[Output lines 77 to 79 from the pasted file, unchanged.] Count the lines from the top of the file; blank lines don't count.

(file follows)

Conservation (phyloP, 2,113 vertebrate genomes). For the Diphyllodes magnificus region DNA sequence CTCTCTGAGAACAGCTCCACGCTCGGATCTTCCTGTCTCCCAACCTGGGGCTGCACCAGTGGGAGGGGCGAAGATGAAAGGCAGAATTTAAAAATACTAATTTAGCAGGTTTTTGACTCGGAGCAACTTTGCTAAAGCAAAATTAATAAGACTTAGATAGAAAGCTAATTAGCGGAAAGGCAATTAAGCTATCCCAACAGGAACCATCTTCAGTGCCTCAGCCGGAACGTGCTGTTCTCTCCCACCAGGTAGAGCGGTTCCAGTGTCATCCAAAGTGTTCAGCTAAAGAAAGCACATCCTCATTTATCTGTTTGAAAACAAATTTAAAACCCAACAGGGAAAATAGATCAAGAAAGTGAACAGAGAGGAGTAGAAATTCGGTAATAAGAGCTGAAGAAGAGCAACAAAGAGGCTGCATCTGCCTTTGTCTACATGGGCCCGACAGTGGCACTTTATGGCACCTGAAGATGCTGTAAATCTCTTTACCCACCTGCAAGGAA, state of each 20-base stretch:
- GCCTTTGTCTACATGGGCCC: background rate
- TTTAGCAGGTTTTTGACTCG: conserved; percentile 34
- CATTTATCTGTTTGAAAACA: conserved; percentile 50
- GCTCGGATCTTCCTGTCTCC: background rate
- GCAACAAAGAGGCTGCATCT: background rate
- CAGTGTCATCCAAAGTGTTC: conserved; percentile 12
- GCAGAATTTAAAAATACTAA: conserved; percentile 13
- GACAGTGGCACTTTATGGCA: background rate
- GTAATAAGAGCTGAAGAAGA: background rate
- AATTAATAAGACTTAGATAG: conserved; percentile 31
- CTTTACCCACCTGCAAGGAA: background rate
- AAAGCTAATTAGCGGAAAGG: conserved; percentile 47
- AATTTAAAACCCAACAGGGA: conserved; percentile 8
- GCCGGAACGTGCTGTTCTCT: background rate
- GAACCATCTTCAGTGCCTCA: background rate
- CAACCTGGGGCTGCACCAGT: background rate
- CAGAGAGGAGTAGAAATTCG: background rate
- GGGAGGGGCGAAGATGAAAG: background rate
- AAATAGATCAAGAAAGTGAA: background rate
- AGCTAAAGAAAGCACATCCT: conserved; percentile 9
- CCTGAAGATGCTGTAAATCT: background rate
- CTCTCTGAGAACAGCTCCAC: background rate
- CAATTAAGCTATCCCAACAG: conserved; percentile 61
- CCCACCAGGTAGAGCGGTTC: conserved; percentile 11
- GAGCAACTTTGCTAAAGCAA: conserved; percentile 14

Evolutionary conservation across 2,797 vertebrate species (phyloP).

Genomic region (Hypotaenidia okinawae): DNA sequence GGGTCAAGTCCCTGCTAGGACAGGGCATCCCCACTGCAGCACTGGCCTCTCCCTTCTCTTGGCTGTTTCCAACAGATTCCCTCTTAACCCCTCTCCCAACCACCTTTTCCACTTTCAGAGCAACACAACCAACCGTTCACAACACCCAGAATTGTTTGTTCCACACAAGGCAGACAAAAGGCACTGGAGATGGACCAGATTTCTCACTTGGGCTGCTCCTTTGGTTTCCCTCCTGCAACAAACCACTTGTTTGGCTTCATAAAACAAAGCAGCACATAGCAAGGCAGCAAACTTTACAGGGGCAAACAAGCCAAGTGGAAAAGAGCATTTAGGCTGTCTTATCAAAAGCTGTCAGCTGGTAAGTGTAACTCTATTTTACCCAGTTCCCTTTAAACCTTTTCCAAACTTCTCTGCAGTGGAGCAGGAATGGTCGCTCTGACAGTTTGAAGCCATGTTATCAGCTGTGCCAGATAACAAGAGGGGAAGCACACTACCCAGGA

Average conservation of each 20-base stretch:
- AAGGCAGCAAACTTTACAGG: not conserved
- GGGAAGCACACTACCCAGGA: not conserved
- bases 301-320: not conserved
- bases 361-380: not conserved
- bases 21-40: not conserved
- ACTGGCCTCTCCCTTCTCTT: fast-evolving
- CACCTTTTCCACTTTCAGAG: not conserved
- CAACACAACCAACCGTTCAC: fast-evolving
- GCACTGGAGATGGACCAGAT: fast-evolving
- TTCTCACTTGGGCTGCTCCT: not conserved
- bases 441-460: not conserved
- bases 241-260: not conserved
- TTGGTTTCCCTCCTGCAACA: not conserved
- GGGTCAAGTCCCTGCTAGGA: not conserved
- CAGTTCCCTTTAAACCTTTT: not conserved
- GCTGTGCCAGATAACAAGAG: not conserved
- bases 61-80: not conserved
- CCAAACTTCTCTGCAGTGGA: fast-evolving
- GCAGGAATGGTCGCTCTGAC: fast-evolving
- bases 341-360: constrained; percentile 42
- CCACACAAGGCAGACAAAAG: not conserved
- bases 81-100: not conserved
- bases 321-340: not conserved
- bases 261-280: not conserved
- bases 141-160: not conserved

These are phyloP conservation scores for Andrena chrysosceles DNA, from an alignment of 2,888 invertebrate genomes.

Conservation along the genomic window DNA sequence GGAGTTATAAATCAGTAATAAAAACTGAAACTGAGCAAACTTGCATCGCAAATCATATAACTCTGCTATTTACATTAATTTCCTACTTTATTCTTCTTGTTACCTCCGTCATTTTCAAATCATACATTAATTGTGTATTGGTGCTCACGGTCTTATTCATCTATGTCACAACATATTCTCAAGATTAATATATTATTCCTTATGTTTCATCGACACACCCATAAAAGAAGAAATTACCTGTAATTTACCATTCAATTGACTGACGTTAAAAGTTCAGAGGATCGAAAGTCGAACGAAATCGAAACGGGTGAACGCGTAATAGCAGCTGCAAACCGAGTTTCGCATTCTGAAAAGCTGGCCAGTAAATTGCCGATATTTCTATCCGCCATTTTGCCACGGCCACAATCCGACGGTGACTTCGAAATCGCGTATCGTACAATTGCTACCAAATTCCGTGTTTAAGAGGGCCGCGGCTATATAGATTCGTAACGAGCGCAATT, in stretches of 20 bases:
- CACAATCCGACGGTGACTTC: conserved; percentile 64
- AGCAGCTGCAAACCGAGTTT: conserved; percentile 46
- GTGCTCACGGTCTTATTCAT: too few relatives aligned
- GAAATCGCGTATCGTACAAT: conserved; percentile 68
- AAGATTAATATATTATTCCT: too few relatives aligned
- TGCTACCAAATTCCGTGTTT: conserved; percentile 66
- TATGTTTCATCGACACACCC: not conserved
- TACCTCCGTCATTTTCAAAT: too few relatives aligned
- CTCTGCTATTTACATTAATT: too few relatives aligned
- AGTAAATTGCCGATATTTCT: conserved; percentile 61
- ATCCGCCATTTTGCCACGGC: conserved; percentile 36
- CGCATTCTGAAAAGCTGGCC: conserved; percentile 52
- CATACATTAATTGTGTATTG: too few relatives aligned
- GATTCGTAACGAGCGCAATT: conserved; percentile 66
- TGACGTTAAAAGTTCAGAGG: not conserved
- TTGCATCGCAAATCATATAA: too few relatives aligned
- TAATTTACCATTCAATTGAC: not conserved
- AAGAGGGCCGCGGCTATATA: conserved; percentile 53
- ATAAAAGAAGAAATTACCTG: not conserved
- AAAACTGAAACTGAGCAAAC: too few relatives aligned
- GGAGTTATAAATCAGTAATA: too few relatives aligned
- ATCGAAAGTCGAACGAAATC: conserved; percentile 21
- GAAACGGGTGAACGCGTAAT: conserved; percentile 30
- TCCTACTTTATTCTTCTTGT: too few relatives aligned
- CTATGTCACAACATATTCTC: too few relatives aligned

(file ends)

- GGAGTTATAAATCAGTAATA: too few relatives aligned
- ATCGAAAGTCGAACGAAATC: conserved; percentile 21
- GAAACGGGTGAACGCGTAAT: conserved; percentile 30